It’s twilight as we arrive at Templemore Baths in East Belfast, temporary home to the Wireless Mystery Theatre, who will perform three ghost stories by Charles Dickens. It’s late October, fireworks crackle in the distance and the Baths – with one pool in operation and the other fallen into empty, echoing disuse – is the perfect setting for a Hallowe’en haunting.
We are led to one cubicle to sample ‘The Ghost in the Bridal Chamber’, and fall under the spell of WMT’s first site-specific production.
The ‘baths’ part is literal. Not that long ago, labourers came to Templemore Baths for their weekly soak and the bathtub, stool and dusty mirror in the cubicle are leftovers from those days. Cracked tiles and rotting ceiling beams amplify both the chilly mood and the sound of the hidden speakers and live effects. It makes for unsettling, intimate storytelling.
The chiffon of a sobbing bride’s dress rustles against the wooden door, clocks tick to a nerve-jangling crescendo and a thunderstorm cracking against the glass roof leaves us cowering in the corner of the cubicle.
After this taste of the show, WMT’s Aislinn Clarke promises that we’ll experience the whole thing later. However, as the cubicles will only hold a very limited audience, we’ll – almost – literally have to sing for our supper. Instead of just observing, we join Clarke and the rest of WMT to help with creating the sound illusions. As the audiences are locked away in their cubicles, we bang their doors to ‘wake them up’ in ‘The Signalman’ and add our voices to a jury’s cry of ‘Guilty!’ in ‘A Trial for Murder’.
Sometimes, though, we are left lurking while the WMT players tiptoe around in the dark, read their scripts by candlelight and make the magic happen. The audience cubicles become, by turn, hotel rooms, train carriages and prison cells. The three stories are strung together by a trio of very unreliable narrators, guiding us through seldom-seen parts of the Baths and spinning tales about Dickens’s famous two-day disappearance in Belfast. The candlelit, disused pool is a highlight, not least through the soundscape of ghostly swimmers by digital sound artist Gus Leudar.
He jumped at the chance to integrate his soundscapes with the narrative of WMT. At the Baths he explains to us how quadrophonic speakers emit sounds across larger areas, while 32 small speakers are hidden in the cubicles for more individually targeted sound. Each listener is addressed across the dividing wall from the next cubicle. It’s been a challenge to get it right, and even between shows he discusses with Clarke how he’s tweaked some of the balances and inserted pauses in the pool’s soundscape to optimally fuse with the live bits.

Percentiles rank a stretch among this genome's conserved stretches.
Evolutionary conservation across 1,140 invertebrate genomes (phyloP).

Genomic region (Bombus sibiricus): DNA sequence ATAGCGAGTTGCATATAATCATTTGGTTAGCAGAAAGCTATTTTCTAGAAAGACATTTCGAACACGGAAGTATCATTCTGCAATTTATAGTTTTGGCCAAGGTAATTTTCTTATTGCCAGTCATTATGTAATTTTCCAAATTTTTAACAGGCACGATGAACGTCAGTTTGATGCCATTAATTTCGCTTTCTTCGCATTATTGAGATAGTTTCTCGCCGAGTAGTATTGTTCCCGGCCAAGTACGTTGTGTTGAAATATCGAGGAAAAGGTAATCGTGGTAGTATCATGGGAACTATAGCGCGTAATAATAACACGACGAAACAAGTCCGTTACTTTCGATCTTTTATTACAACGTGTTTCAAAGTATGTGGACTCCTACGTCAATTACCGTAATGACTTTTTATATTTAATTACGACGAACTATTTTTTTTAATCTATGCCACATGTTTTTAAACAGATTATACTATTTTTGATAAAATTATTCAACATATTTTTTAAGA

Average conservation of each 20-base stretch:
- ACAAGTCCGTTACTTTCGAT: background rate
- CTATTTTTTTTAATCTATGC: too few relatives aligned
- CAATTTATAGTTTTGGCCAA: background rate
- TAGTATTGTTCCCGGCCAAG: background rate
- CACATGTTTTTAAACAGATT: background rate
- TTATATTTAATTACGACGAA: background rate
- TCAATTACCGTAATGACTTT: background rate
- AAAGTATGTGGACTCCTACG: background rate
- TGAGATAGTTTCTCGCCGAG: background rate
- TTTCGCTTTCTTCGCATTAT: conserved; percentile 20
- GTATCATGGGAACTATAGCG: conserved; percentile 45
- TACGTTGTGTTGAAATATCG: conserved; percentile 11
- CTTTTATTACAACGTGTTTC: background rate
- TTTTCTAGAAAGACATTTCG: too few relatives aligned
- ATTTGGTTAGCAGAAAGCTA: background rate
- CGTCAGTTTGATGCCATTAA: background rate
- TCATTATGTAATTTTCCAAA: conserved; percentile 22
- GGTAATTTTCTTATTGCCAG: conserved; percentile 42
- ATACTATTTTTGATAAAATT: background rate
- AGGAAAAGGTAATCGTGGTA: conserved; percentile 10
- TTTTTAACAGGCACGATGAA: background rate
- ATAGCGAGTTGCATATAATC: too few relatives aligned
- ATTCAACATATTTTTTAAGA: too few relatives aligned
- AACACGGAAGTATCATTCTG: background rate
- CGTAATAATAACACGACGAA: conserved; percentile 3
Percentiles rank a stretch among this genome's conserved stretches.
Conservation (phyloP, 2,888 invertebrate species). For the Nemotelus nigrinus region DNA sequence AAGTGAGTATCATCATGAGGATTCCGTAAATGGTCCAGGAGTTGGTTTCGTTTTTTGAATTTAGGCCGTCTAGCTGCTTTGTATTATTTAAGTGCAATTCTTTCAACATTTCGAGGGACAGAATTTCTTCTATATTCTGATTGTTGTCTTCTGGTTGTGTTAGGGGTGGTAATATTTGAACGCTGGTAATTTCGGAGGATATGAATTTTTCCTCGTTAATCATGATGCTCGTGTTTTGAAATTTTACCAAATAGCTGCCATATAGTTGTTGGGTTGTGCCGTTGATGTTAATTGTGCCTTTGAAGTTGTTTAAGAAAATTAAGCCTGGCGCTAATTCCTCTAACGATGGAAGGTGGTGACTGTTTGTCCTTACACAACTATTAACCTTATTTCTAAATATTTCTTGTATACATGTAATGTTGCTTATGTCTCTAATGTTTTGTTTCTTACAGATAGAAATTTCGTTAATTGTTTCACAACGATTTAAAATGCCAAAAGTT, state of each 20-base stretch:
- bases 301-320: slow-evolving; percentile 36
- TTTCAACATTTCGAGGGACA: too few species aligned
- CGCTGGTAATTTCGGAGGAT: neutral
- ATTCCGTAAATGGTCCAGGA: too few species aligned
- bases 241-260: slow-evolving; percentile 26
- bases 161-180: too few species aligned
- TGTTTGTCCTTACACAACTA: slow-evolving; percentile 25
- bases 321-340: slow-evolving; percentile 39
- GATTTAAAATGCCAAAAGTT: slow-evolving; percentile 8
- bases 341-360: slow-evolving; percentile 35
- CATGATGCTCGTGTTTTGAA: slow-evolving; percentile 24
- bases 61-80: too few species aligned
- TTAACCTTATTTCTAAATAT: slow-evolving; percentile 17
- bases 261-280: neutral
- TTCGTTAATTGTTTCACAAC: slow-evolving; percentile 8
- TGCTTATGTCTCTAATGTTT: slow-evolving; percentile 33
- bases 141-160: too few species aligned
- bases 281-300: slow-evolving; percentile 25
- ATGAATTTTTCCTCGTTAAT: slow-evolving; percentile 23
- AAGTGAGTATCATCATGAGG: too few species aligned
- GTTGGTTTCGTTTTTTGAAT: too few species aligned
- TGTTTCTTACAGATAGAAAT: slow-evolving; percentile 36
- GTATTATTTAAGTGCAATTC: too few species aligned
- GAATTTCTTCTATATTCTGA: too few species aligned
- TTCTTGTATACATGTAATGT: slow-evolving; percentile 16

Clarke tells us how the pool is said to be genuinely haunted, as after the Blitz it was used as a morgue for the adjacent hospital. She’s on the wobbly side of skeptical. Although she hasn’t seen/heard or been spooked by the Templemore Baths phantoms, she admits she’s experienced some strange phenomena in her own home. It was once John Hewitt’s house and on occasion she’s heard an old voice sing a Chieftains song, making her wonder if the Ulster bard is still making himself comfortable. Sound is, of course, evocative. Something that Clarke takes advantage of tonight.
‘Horror stories lend themselves particularly well to radio, as most of the action is only seen with the mind’s eye,’ she explains.
What began as a hobby born of Clarke’s love of vintage radio productions, is now quickly growing into one of the region’s most interesting acts. A combination of human skill, technological wizardry and ideal location they have turned a spooky Hallowe’en offering into an atmospheric tour-de-force.
It has been hard work though. They are a small team and, as we can testify, there is more going behind the screens than you can imagine. Reggie Chamberlain is particularly winded, having just blown out hundreds of tea lights. But it is satisfying, and not without its small rewards. As we say our goodbyes they decide to go for a nightcap. ‘Make it a pub with a fireplace!’ we hear as we disappear into the night.
Dickens, and John Hewitt, would approve.